David is a longstanding resident of Dartmouth, first moving here in the early 1970s to set up his own photography business, when he was a regular freelancer commissioned by the Dartmouth Chronicle and Kingsbridge Gazette. For nearly two decades he was Head of Art at Churston Grammar School, inspiring generations of students, many of whom have gone on to make a name for themselves in the art world. Former County Arts Adviser Professor Robert Clements, OBE, once described David as ‘the best teacher of painting in the county.’ After retirement, he continued teaching at both Salcombe Art Club and at Harbour House in Kingsbridge, as well as developing his own body of work. This exhibition, bringing together material made over a number of years and including several self portraits, demonstrates the range of his illustrative and painterly skills.

The exhibition will run in the Flavel, Dartmouth, from 31 July-20 August.


4.  Our man at the Olympics

David Woods shown on the left is one of the 1,000 volunteer drummers, he reports: Friday 27th July 2012 – The day of the Olympic Opening Ceremony. I arrive at Stratford station and lock up my bike along with the crowds, which are just phenomenal. Many are there with no tickets; just absorbing the electric atmosphere. I walk through Westfield shopping centre where all the shops are closed. I continue into the ‘priority lane’ to Security check-in and enter the Olympic Park. I pause for a few moments in order to savour the whole atmosphere (I feel very important with my priority pass).

6.10pm – I check into the ‘Performers area’ (back stage), where I receive the usual; packed meal, fm radio and third security pass. I then proceed to my designated chair, where my costume is set out for me. I also find that a personal certificate from Danny Boyle and a copy of the programme have been left for me. I immediately thumb the programme and locate my name in the cast list! Taking thirty minutes to walk around the stadium – I meet the other cast members; nurses / Mary Poppins / bouncing punks / Chelsea pensioners / Grimethorpe colliery band / Brunels / and many more... The excitement is electric.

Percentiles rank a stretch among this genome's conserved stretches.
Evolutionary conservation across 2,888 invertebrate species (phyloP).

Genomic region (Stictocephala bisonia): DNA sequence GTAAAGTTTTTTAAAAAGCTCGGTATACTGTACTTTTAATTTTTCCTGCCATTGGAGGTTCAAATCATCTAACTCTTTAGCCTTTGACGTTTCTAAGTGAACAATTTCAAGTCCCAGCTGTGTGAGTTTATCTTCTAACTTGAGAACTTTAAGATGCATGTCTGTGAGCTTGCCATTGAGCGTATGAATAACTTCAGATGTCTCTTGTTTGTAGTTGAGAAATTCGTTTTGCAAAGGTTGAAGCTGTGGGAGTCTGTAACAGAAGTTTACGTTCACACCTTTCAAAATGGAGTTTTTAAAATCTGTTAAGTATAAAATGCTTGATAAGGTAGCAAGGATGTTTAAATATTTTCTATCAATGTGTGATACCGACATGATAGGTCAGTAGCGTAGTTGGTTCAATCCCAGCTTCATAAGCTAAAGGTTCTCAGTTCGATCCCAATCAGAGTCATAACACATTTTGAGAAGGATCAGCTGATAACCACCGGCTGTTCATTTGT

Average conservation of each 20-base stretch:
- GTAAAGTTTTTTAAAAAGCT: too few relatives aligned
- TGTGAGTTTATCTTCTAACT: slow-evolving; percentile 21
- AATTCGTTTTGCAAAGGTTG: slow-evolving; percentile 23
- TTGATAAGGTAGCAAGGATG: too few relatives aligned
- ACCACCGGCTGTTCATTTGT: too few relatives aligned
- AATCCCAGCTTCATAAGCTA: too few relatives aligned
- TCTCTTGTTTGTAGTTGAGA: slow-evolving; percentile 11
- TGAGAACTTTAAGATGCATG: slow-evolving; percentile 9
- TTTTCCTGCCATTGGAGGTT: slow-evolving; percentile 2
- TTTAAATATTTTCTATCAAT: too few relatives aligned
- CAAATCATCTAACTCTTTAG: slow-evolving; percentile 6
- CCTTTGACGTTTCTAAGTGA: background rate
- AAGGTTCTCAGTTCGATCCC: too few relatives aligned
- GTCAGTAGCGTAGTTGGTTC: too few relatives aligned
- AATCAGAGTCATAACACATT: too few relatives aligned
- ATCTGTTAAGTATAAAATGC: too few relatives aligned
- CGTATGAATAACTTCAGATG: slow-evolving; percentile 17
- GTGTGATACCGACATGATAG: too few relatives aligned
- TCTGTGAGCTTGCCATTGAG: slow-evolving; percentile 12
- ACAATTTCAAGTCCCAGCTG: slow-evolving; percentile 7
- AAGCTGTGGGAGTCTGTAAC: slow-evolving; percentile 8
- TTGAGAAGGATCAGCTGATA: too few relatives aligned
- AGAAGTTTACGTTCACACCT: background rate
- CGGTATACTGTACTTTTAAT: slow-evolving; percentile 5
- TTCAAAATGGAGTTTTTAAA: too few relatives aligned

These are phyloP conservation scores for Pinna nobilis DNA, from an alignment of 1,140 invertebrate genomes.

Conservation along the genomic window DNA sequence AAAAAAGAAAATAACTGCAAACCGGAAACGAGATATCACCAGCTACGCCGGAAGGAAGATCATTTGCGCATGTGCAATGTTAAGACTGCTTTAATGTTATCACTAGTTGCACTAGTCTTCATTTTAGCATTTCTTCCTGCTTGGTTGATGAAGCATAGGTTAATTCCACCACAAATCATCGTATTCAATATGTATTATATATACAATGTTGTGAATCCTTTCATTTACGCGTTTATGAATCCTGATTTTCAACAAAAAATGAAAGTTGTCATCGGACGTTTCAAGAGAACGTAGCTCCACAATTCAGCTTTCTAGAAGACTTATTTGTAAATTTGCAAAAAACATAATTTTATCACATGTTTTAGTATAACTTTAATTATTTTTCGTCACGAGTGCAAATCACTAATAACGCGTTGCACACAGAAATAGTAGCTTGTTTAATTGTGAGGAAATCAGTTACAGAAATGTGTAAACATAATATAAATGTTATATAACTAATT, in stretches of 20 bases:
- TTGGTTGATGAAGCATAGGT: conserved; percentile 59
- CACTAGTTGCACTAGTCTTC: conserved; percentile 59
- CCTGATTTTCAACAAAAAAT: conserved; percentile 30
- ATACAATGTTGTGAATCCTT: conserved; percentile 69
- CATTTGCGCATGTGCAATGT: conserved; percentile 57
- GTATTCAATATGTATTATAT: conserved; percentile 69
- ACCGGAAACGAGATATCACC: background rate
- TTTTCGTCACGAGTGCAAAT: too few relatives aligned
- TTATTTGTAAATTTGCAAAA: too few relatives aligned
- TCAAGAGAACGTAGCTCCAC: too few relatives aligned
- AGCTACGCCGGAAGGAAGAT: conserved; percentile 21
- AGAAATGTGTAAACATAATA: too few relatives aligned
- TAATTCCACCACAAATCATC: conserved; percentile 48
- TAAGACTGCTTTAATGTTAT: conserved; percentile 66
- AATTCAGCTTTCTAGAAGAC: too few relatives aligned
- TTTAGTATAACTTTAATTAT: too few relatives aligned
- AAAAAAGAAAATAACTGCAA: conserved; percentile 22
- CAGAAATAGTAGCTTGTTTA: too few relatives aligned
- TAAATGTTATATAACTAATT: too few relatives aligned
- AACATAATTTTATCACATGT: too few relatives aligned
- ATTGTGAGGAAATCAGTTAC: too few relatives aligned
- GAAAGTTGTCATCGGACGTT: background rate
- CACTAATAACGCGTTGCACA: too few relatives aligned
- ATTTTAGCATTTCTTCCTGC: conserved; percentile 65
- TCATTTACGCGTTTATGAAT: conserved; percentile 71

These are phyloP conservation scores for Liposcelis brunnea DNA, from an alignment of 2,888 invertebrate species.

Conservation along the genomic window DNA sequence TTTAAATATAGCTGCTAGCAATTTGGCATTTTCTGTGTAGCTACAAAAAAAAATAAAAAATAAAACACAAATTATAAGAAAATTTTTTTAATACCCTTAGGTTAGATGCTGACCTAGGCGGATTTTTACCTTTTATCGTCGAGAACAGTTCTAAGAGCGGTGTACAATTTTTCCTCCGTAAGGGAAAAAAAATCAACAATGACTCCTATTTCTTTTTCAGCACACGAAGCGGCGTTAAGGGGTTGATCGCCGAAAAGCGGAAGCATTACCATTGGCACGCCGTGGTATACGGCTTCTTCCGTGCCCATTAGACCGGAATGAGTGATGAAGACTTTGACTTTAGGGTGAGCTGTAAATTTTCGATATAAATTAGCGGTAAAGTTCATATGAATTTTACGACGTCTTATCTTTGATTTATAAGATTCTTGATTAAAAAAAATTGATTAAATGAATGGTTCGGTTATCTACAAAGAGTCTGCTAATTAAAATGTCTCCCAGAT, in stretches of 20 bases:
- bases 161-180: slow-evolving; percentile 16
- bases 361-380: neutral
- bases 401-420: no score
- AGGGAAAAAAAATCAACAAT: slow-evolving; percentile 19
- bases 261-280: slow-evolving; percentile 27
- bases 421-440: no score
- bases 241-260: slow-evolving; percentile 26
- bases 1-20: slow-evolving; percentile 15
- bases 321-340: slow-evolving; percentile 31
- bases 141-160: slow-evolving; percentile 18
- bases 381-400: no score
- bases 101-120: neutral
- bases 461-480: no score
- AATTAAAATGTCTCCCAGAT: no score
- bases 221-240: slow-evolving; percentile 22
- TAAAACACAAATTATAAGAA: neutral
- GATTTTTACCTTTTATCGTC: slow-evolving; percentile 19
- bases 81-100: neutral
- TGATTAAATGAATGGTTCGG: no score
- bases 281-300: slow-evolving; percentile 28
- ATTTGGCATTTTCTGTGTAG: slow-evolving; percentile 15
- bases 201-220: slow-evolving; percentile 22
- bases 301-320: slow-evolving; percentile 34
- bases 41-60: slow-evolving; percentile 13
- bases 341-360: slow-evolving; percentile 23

I return to the changing zone, where I put on my ‘industrial’ costume, set the FM radio in ears and I am checked from head to toe by the costume team (they notice that in my haste I have put my trousers on back to front!). We then have a cast photo and final words from the drum director. Five minute call – collect my drum. Now it is my time to go into position and wait for the show to start. On the way; a ticket checker for the audience asks: “Can I see your ticket?” (I’m dressed in costume with a drum) – What a Muppet... You can imagine my response!!! With only moment to go I hear a call come over the radio from our director: “Have a good show!” Some female cast members are crying.

3 – 2 – 1 – GO!
We all drum like never before for seventeen minutes. *Bang, *Bang, *Bang!
I then take my final position, which is halfway up the Glastonbury Tor, under a tree. In this position; I enjoy a magnificent view into the centre of the arena. The atmosphere is absolutely sensational. We finish our section, take a bow and leave the stage. As the show goes on – I drop off my drum and return to the podium to see as much of the show as I dare, before having to change into my next costume. I return to the changing area and put on my ‘marshal’ costume, before being called to my waiting position under the stadium.
As the previous acts return – Dizzy Rascal passes by me with four of his minders; he poses for photos and signs autographs for the cast. In our FM radio’s we hear the show continually.

The start of the athlete’s parade:  As athletes pass by me they stop and want to take photographs and chat. The question I ask all of them is: “What is your sport?” As the athletes continue to pass me – my eyes are suddenly drawn toward a seven feet tall Chinese basketball player. His large frame reaches to the sky as he carries the country’s flag with pride.
We hear over the radio: “The Australians are getting into the wrong place... Stop them entering area A” (which is not safe)... “Repeat... Move the Australians quickly!”
Enter France – Loud cheer.
Enter India – Loud cheer.
Enter Jamaica – Huge cheer.
Enter USA – Massive cheer.
Enter GB Team – The stadium erupts with applause and cheers.
The fireworks, the speeches and then the Arctic Monkeys play... The flying doves... I see it all.

Then the torch arrives into the Stadium. I am within five metres of the seven torch bearers. I am only one metre from the central flame itself, facing the ‘Royal Box’. The flame is ignited and I can physically feel the heat.
The music. The fireworks. What a finale.

As the crowd leave; we marshal the athletes out of the stadium, but the GB athletes remain. We chat, take photos and get autographs. What a privilege it feels. For a few more minutes; I continue to ‘party’ whilst on the stage, before having to leave and get changed. We are given the two costumes and a drum to keep, but I am on my bicycle... How do I propose to take all this kit?!


5.   Small News